Vive Le Canada

Labour Day: Reviving the Labour Movement
Date: Sunday, September 02 2007

Reviving the Labour Movement Through Reviving Class Solidarity

Socialist Project Labour Committee

As Canada and Ontario's labour movement marches in this year's Labour Day
Parade it does so with something to celebrate: an increase in the
provincial minimum wage. That victory, all the more significant for
victories being so rare in recent times, was partial -- amongst other
things it is only being phased in over three years -- but all victories for
working people are partial. Why this achievement merits special celebration
is that:

i) It materially matters for hundreds of thousands of workers.

ii) It demonstrated the exciting possibilities of creating spaces through
which immigrant workers and youth could express their frustrations and
mobilize to improve their conditions.

iii) It opened a new door through which the unionized labour movement -- in
various stages of crisis since the Days of Action -- might be revived:
supporting the struggles of non-union workers because it is both the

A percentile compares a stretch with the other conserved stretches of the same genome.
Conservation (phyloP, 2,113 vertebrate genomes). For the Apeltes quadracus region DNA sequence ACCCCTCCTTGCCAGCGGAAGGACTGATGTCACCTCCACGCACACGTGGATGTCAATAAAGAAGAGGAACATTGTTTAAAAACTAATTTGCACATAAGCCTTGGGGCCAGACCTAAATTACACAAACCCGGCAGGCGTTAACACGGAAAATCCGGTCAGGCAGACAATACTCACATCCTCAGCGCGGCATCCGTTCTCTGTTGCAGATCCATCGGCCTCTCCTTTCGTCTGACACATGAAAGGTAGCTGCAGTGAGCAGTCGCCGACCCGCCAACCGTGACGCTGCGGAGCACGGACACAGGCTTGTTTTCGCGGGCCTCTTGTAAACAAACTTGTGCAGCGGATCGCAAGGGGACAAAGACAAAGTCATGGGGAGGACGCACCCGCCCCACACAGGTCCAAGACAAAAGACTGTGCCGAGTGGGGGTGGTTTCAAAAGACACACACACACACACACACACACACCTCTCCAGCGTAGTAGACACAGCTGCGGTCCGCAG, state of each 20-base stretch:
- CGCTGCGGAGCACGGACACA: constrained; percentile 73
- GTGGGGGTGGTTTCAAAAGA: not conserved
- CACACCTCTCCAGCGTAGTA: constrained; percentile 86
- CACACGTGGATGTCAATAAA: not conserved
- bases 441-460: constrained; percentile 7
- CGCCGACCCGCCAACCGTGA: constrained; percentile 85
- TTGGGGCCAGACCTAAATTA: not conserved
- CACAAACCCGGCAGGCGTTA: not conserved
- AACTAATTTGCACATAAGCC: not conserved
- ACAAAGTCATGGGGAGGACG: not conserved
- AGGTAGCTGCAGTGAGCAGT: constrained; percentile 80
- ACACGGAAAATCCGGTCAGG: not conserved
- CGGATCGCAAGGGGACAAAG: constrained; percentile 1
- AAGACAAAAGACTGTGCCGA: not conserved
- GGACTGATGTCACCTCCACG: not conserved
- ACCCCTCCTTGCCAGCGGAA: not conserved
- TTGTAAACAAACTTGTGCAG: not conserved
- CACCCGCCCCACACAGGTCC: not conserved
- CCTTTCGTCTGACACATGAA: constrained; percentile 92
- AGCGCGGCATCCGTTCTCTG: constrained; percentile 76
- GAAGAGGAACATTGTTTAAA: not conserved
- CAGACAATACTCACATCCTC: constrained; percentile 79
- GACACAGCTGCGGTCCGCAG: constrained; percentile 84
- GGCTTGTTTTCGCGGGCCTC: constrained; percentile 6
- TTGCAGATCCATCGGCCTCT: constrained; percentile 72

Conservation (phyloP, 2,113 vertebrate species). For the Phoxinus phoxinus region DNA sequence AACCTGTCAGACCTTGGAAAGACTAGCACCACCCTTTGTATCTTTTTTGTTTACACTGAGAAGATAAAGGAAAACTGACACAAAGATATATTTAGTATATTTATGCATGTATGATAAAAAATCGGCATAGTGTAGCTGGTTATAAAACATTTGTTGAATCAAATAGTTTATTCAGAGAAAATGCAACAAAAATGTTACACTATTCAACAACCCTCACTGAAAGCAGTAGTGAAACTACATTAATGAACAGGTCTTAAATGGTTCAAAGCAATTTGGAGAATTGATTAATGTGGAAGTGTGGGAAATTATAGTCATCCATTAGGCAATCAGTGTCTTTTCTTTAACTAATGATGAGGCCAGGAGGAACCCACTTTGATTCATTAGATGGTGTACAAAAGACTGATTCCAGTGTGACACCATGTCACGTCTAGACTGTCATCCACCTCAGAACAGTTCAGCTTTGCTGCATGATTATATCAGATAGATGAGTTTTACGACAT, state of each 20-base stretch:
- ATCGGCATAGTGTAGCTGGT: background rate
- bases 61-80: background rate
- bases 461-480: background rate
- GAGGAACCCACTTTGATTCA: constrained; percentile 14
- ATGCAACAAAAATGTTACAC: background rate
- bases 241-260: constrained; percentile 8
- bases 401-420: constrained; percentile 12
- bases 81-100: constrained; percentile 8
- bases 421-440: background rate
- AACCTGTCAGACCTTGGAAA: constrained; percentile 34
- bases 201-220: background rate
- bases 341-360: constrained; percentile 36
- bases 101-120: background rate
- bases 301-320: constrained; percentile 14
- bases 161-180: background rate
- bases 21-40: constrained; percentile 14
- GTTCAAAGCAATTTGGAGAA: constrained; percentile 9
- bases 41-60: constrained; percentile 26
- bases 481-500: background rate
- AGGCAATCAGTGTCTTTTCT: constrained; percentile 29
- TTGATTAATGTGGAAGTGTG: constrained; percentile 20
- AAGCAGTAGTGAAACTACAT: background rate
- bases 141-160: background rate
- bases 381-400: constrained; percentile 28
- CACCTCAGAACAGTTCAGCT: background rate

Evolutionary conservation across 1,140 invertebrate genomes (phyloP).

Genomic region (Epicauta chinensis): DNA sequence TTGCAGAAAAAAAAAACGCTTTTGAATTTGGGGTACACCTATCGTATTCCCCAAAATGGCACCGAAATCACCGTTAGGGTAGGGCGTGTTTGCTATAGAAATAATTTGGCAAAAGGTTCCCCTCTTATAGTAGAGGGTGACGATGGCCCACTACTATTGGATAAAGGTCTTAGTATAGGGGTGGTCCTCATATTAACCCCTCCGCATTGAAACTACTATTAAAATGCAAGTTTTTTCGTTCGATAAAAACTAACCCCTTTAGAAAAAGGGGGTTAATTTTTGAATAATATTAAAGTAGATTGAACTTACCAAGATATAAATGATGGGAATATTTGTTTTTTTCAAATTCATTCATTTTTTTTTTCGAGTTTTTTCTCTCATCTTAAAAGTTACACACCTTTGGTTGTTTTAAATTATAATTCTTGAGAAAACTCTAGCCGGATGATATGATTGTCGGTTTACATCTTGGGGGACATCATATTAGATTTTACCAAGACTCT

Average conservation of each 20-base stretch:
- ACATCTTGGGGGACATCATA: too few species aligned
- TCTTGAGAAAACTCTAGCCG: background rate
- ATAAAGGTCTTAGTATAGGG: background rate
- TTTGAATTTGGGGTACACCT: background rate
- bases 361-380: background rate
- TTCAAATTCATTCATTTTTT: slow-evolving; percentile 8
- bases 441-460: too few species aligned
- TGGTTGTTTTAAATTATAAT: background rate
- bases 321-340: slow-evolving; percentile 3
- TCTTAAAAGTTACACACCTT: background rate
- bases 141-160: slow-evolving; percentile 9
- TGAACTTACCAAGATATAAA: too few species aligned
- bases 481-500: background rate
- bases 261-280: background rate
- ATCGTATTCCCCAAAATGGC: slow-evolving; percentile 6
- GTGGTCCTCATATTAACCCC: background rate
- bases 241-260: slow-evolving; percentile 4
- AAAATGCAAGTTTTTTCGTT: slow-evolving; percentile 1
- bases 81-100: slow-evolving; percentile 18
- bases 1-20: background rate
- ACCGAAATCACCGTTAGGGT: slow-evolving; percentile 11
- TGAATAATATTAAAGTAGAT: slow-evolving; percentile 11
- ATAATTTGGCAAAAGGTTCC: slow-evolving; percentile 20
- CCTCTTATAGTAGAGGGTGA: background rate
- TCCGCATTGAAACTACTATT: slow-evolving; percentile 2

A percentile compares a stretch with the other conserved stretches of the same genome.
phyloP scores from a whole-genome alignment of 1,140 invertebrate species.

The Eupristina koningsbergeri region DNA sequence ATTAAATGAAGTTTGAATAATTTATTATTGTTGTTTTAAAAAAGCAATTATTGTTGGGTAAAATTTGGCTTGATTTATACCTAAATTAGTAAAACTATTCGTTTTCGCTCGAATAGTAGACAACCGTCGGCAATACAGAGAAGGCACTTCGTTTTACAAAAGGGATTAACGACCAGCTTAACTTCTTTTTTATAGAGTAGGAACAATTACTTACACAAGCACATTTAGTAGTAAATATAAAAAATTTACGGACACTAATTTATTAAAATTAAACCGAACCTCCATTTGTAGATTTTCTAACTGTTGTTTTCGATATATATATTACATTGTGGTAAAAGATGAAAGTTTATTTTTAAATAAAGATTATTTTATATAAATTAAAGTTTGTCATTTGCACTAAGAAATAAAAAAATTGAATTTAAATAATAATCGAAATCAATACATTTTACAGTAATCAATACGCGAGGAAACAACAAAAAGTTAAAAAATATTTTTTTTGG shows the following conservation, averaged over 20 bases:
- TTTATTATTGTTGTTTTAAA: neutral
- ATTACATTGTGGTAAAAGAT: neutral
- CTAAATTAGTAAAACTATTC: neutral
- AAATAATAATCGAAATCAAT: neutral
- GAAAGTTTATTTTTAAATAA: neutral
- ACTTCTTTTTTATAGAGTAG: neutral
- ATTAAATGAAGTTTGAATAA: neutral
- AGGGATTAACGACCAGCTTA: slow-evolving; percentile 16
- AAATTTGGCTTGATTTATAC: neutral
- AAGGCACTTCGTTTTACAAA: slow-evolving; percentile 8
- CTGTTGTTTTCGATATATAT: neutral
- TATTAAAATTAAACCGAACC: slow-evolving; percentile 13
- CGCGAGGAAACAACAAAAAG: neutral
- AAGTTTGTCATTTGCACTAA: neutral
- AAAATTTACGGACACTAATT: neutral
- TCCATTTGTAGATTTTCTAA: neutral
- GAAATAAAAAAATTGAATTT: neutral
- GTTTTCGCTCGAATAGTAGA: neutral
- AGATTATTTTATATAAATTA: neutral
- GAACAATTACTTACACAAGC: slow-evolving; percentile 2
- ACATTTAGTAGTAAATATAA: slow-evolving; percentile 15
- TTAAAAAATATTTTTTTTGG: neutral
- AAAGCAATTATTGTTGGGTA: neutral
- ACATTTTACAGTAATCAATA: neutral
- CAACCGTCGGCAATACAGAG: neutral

morally right thing to do and because it contributes to uniting and
building the working class as a potential social force agent.

** What next? **

That victory poses a number of questions. First what will the labour
movement now do to build on this momentum? One option is to move on to
fight for improvements in other standards (such as paid time off). Another
is to raise the ante and get unionization itself more clearly on the
agenda. New minimum standards are themselves an opportunity to do so
because in many cases, these minimum standards are not enforced. And so
there is a powerful opening for the need for a union just to get what the
law allegedly guarantees you. A further campaign might be to take on the
'temp agencies' -- parasites that live off the back of workers -- and
restore this function to public agencies providing a social service.

Second, having experienced the potentials of collective action at the
community level, how can the labour movement strengthen these capacities?
One step is internal: if we really want to make some organizing
breakthroughs, we will have to overcome our sectionalism (divisions over
who 'gets' new members) and develop an effective degree of cooperation that
puts workers and the movement first. Another is external to formal
unionism: there are groups like the Workers Action Center in Toronto that
currently provide services to non-union workers (and have been long-time
activists in the struggle for raising the minimum wage); they should be
encouraged and supported in expanding their work.


[Proofreader's note: this article was edited for spelling and typos on September 4, 2007]

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